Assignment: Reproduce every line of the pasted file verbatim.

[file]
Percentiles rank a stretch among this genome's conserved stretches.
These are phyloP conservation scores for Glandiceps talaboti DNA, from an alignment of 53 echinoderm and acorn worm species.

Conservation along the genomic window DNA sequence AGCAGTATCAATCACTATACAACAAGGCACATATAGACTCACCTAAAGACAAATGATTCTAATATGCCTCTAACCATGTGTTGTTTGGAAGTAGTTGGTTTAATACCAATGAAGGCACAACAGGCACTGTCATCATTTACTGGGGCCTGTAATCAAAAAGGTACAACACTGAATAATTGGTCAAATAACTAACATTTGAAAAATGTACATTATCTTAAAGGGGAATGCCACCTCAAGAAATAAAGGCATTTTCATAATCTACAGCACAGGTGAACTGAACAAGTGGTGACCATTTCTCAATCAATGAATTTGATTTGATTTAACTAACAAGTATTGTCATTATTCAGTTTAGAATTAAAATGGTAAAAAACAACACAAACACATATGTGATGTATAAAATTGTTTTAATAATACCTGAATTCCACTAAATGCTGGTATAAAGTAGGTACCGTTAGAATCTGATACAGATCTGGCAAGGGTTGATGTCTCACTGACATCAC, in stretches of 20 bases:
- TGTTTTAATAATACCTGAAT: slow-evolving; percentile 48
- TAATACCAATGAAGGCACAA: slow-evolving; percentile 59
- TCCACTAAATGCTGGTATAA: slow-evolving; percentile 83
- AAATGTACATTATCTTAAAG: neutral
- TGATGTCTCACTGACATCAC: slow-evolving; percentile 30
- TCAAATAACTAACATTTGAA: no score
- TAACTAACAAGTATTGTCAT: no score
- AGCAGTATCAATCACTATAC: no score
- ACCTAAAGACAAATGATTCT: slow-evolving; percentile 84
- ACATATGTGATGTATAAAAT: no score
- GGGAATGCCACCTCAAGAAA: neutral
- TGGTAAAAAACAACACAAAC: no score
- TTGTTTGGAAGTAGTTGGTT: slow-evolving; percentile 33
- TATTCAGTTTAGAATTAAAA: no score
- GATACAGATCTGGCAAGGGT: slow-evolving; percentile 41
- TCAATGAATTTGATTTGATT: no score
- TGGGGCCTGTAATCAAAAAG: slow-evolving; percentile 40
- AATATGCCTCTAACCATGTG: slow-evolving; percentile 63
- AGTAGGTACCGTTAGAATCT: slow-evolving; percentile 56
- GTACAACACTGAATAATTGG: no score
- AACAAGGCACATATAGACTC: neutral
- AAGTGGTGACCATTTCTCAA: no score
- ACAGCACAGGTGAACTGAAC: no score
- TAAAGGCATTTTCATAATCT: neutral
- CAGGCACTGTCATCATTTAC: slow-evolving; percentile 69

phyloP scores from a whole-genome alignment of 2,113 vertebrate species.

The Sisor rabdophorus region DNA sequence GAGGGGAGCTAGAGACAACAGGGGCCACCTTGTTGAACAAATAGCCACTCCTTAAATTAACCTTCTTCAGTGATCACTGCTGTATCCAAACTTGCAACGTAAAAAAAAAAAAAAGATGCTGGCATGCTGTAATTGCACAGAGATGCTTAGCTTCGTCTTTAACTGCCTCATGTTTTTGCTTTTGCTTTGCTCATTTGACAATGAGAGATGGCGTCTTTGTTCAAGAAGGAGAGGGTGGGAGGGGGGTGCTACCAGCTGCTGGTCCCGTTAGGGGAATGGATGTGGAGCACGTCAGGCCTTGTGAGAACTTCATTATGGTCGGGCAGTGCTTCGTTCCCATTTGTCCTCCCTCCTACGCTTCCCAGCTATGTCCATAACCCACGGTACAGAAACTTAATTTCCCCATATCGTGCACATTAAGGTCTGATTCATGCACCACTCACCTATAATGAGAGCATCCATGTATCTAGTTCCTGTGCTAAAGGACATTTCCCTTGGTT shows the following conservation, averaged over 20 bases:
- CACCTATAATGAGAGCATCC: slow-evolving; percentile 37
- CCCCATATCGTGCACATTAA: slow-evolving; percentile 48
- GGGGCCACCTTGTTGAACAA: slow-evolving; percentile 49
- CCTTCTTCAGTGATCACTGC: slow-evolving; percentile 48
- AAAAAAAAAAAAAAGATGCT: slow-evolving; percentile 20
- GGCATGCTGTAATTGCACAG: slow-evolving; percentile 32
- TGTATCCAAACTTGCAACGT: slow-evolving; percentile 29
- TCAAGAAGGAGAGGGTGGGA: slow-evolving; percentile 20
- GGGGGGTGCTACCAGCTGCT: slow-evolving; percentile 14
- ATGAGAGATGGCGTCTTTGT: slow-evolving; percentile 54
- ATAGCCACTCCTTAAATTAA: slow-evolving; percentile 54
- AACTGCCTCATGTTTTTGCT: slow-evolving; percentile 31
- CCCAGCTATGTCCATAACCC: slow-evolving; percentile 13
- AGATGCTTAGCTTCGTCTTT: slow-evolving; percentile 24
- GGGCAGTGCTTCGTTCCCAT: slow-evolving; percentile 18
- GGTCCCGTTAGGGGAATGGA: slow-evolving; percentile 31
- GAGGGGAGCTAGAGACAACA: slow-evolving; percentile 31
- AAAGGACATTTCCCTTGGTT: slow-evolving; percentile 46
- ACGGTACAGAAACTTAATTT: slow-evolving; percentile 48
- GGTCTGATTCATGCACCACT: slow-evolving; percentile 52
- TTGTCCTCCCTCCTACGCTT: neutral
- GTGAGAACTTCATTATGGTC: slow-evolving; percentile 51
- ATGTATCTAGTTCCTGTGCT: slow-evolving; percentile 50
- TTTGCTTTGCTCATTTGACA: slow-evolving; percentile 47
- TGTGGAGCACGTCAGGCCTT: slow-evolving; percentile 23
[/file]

Percentiles rank a stretch among this genome's conserved stretches.
These are phyloP conservation scores for Glandiceps talaboti DNA, from an alignment of 53 echinoderm and acorn worm species.

Conservation along the genomic window DNA sequence AGCAGTATCAATCACTATACAACAAGGCACATATAGACTCACCTAAAGACAAATGATTCTAATATGCCTCTAACCATGTGTTGTTTGGAAGTAGTTGGTTTAATACCAATGAAGGCACAACAGGCACTGTCATCATTTACTGGGGCCTGTAATCAAAAAGGTACAACACTGAATAATTGGTCAAATAACTAACATTTGAAAAATGTACATTATCTTAAAGGGGAATGCCACCTCAAGAAATAAAGGCATTTTCATAATCTACAGCACAGGTGAACTGAACAAGTGGTGACCATTTCTCAATCAATGAATTTGATTTGATTTAACTAACAAGTATTGTCATTATTCAGTTTAGAATTAAAATGGTAAAAAACAACACAAACACATATGTGATGTATAAAATTGTTTTAATAATACCTGAATTCCACTAAATGCTGGTATAAAGTAGGTACCGTTAGAATCTGATACAGATCTGGCAAGGGTTGATGTCTCACTGACATCAC, in stretches of 20 bases:
- TGTTTTAATAATACCTGAAT: slow-evolving; percentile 48
- TAATACCAATGAAGGCACAA: slow-evolving; percentile 59
- TCCACTAAATGCTGGTATAA: slow-evolving; percentile 83
- AAATGTACATTATCTTAAAG: neutral
- TGATGTCTCACTGACATCAC: slow-evolving; percentile 30
- TCAAATAACTAACATTTGAA: no score
- TAACTAACAAGTATTGTCAT: no score
- AGCAGTATCAATCACTATAC: no score
- ACCTAAAGACAAATGATTCT: slow-evolving; percentile 84
- ACATATGTGATGTATAAAAT: no score
- GGGAATGCCACCTCAAGAAA: neutral
- TGGTAAAAAACAACACAAAC: no score
- TTGTTTGGAAGTAGTTGGTT: slow-evolving; percentile 33
- TATTCAGTTTAGAATTAAAA: no score
- GATACAGATCTGGCAAGGGT: slow-evolving; percentile 41
- TCAATGAATTTGATTTGATT: no score
- TGGGGCCTGTAATCAAAAAG: slow-evolving; percentile 40
- AATATGCCTCTAACCATGTG: slow-evolving; percentile 63
- AGTAGGTACCGTTAGAATCT: slow-evolving; percentile 56
- GTACAACACTGAATAATTGG: no score
- AACAAGGCACATATAGACTC: neutral
- AAGTGGTGACCATTTCTCAA: no score
- ACAGCACAGGTGAACTGAAC: no score
- TAAAGGCATTTTCATAATCT: neutral
- CAGGCACTGTCATCATTTAC: slow-evolving; percentile 69

phyloP scores from a whole-genome alignment of 2,113 vertebrate species.

The Sisor rabdophorus region DNA sequence GAGGGGAGCTAGAGACAACAGGGGCCACCTTGTTGAACAAATAGCCACTCCTTAAATTAACCTTCTTCAGTGATCACTGCTGTATCCAAACTTGCAACGTAAAAAAAAAAAAAAGATGCTGGCATGCTGTAATTGCACAGAGATGCTTAGCTTCGTCTTTAACTGCCTCATGTTTTTGCTTTTGCTTTGCTCATTTGACAATGAGAGATGGCGTCTTTGTTCAAGAAGGAGAGGGTGGGAGGGGGGTGCTACCAGCTGCTGGTCCCGTTAGGGGAATGGATGTGGAGCACGTCAGGCCTTGTGAGAACTTCATTATGGTCGGGCAGTGCTTCGTTCCCATTTGTCCTCCCTCCTACGCTTCCCAGCTATGTCCATAACCCACGGTACAGAAACTTAATTTCCCCATATCGTGCACATTAAGGTCTGATTCATGCACCACTCACCTATAATGAGAGCATCCATGTATCTAGTTCCTGTGCTAAAGGACATTTCCCTTGGTT shows the following conservation, averaged over 20 bases:
- CACCTATAATGAGAGCATCC: slow-evolving; percentile 37
- CCCCATATCGTGCACATTAA: slow-evolving; percentile 48
- GGGGCCACCTTGTTGAACAA: slow-evolving; percentile 49
- CCTTCTTCAGTGATCACTGC: slow-evolving; percentile 48
- AAAAAAAAAAAAAAGATGCT: slow-evolving; percentile 20
- GGCATGCTGTAATTGCACAG: slow-evolving; percentile 32
- TGTATCCAAACTTGCAACGT: slow-evolving; percentile 29
- TCAAGAAGGAGAGGGTGGGA: slow-evolving; percentile 20
- GGGGGGTGCTACCAGCTGCT: slow-evolving; percentile 14
- ATGAGAGATGGCGTCTTTGT: slow-evolving; percentile 54
- ATAGCCACTCCTTAAATTAA: slow-evolving; percentile 54
- AACTGCCTCATGTTTTTGCT: slow-evolving; percentile 31
- CCCAGCTATGTCCATAACCC: slow-evolving; percentile 13
- AGATGCTTAGCTTCGTCTTT: slow-evolving; percentile 24
- GGGCAGTGCTTCGTTCCCAT: slow-evolving; percentile 18
- GGTCCCGTTAGGGGAATGGA: slow-evolving; percentile 31
- GAGGGGAGCTAGAGACAACA: slow-evolving; percentile 31
- AAAGGACATTTCCCTTGGTT: slow-evolving; percentile 46
- ACGGTACAGAAACTTAATTT: slow-evolving; percentile 48
- GGTCTGATTCATGCACCACT: slow-evolving; percentile 52
- TTGTCCTCCCTCCTACGCTT: neutral
- GTGAGAACTTCATTATGGTC: slow-evolving; percentile 51
- ATGTATCTAGTTCCTGTGCT: slow-evolving; percentile 50
- TTTGCTTTGCTCATTTGACA: slow-evolving; percentile 47
- TGTGGAGCACGTCAGGCCTT: slow-evolving; percentile 23